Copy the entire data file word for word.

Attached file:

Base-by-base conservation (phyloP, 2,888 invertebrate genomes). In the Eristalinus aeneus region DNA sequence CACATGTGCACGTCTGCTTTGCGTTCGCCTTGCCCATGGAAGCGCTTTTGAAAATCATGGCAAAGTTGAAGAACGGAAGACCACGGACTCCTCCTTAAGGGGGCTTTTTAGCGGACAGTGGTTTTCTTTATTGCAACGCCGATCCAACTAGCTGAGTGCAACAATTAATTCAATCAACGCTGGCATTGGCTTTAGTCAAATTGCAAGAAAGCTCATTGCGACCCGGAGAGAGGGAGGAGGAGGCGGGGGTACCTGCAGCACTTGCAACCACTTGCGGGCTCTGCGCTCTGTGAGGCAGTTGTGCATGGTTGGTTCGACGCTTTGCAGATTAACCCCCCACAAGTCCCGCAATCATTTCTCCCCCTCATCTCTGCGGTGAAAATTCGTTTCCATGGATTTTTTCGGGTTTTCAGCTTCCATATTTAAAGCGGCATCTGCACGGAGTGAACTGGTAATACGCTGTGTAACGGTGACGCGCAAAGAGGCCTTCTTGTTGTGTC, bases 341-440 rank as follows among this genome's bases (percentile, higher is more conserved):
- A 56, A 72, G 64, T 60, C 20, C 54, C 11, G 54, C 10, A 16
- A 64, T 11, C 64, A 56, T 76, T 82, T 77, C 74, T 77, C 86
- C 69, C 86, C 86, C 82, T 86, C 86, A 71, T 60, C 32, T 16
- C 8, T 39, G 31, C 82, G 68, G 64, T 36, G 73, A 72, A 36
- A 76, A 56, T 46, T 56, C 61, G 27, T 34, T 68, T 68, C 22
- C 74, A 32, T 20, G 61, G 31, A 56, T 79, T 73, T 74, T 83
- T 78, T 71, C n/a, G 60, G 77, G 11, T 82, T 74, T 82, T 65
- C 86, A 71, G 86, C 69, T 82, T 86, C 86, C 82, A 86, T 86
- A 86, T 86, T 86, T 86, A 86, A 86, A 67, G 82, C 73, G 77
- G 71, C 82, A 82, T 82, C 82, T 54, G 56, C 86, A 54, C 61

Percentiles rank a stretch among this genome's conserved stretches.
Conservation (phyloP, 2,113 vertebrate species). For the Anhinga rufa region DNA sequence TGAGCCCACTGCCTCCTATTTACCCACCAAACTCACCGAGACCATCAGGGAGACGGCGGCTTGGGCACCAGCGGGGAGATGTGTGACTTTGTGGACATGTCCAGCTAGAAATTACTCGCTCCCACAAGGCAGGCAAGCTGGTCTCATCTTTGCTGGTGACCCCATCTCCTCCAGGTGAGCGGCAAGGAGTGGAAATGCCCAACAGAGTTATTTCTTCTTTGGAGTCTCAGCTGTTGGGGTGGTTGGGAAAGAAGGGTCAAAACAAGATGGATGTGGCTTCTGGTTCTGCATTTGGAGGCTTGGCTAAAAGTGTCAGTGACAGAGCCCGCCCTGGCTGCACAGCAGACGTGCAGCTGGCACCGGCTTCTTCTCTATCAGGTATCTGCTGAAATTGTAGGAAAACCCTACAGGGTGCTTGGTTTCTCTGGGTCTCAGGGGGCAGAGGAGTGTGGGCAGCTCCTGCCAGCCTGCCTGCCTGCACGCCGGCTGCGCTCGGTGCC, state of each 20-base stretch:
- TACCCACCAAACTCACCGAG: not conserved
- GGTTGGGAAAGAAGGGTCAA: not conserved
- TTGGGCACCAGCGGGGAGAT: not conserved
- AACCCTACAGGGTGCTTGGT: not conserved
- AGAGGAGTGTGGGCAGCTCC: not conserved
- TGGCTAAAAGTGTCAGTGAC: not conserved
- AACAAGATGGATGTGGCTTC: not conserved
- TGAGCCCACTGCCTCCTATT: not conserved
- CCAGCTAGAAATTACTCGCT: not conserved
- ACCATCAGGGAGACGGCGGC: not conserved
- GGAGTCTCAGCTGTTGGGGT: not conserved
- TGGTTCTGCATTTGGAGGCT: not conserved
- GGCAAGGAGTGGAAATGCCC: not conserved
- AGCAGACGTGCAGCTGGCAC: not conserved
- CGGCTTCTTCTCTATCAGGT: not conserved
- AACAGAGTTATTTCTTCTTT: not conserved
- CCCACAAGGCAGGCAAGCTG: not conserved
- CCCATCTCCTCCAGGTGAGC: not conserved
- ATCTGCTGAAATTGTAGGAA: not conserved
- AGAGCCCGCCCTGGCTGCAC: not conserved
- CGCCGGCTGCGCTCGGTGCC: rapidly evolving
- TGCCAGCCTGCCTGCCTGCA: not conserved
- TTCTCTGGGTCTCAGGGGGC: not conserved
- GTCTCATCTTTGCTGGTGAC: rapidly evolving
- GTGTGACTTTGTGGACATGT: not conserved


Base-by-base conservation (phyloP, 2,888 invertebrate genomes). In the Eristalinus aeneus region DNA sequence CACATGTGCACGTCTGCTTTGCGTTCGCCTTGCCCATGGAAGCGCTTTTGAAAATCATGGCAAAGTTGAAGAACGGAAGACCACGGACTCCTCCTTAAGGGGGCTTTTTAGCGGACAGTGGTTTTCTTTATTGCAACGCCGATCCAACTAGCTGAGTGCAACAATTAATTCAATCAACGCTGGCATTGGCTTTAGTCAAATTGCAAGAAAGCTCATTGCGACCCGGAGAGAGGGAGGAGGAGGCGGGGGTACCTGCAGCACTTGCAACCACTTGCGGGCTCTGCGCTCTGTGAGGCAGTTGTGCATGGTTGGTTCGACGCTTTGCAGATTAACCCCCCACAAGTCCCGCAATCATTTCTCCCCCTCATCTCTGCGGTGAAAATTCGTTTCCATGGATTTTTTCGGGTTTTCAGCTTCCATATTTAAAGCGGCATCTGCACGGAGTGAACTGGTAATACGCTGTGTAACGGTGACGCGCAAAGAGGCCTTCTTGTTGTGTC, bases 341-440 rank as follows among this genome's bases (percentile, higher is more conserved):
- A 56, A 72, G 64, T 60, C 20, C 54, C 11, G 54, C 10, A 16
- A 64, T 11, C 64, A 56, T 76, T 82, T 77, C 74, T 77, C 86
- C 69, C 86, C 86, C 82, T 86, C 86, A 71, T 60, C 32, T 16
- C 8, T 39, G 31, C 82, G 68, G 64, T 36, G 73, A 72, A 36
- A 76, A 56, T 46, T 56, C 61, G 27, T 34, T 68, T 68, C 22
- C 74, A 32, T 20, G 61, G 31, A 56, T 79, T 73, T 74, T 83
- T 78, T 71, C n/a, G 60, G 77, G 11, T 82, T 74, T 82, T 65
- C 86, A 71, G 86, C 69, T 82, T 86, C 86, C 82, A 86, T 86
- A 86, T 86, T 86, T 86, A 86, A 86, A 67, G 82, C 73, G 77
- G 71, C 82, A 82, T 82, C 82, T 54, G 56, C 86, A 54, C 61

Percentiles rank a stretch among this genome's conserved stretches.
Conservation (phyloP, 2,113 vertebrate species). For the Anhinga rufa region DNA sequence TGAGCCCACTGCCTCCTATTTACCCACCAAACTCACCGAGACCATCAGGGAGACGGCGGCTTGGGCACCAGCGGGGAGATGTGTGACTTTGTGGACATGTCCAGCTAGAAATTACTCGCTCCCACAAGGCAGGCAAGCTGGTCTCATCTTTGCTGGTGACCCCATCTCCTCCAGGTGAGCGGCAAGGAGTGGAAATGCCCAACAGAGTTATTTCTTCTTTGGAGTCTCAGCTGTTGGGGTGGTTGGGAAAGAAGGGTCAAAACAAGATGGATGTGGCTTCTGGTTCTGCATTTGGAGGCTTGGCTAAAAGTGTCAGTGACAGAGCCCGCCCTGGCTGCACAGCAGACGTGCAGCTGGCACCGGCTTCTTCTCTATCAGGTATCTGCTGAAATTGTAGGAAAACCCTACAGGGTGCTTGGTTTCTCTGGGTCTCAGGGGGCAGAGGAGTGTGGGCAGCTCCTGCCAGCCTGCCTGCCTGCACGCCGGCTGCGCTCGGTGCC, state of each 20-base stretch:
- TACCCACCAAACTCACCGAG: not conserved
- GGTTGGGAAAGAAGGGTCAA: not conserved
- TTGGGCACCAGCGGGGAGAT: not conserved
- AACCCTACAGGGTGCTTGGT: not conserved
- AGAGGAGTGTGGGCAGCTCC: not conserved
- TGGCTAAAAGTGTCAGTGAC: not conserved
- AACAAGATGGATGTGGCTTC: not conserved
- TGAGCCCACTGCCTCCTATT: not conserved
- CCAGCTAGAAATTACTCGCT: not conserved
- ACCATCAGGGAGACGGCGGC: not conserved
- GGAGTCTCAGCTGTTGGGGT: not conserved
- TGGTTCTGCATTTGGAGGCT: not conserved
- GGCAAGGAGTGGAAATGCCC: not conserved
- AGCAGACGTGCAGCTGGCAC: not conserved
- CGGCTTCTTCTCTATCAGGT: not conserved
- AACAGAGTTATTTCTTCTTT: not conserved
- CCCACAAGGCAGGCAAGCTG: not conserved
- CCCATCTCCTCCAGGTGAGC: not conserved
- ATCTGCTGAAATTGTAGGAA: not conserved
- AGAGCCCGCCCTGGCTGCAC: not conserved
- CGCCGGCTGCGCTCGGTGCC: rapidly evolving
- TGCCAGCCTGCCTGCCTGCA: not conserved
- TTCTCTGGGTCTCAGGGGGC: not conserved
- GTCTCATCTTTGCTGGTGAC: rapidly evolving
- GTGTGACTTTGTGGACATGT: not conserved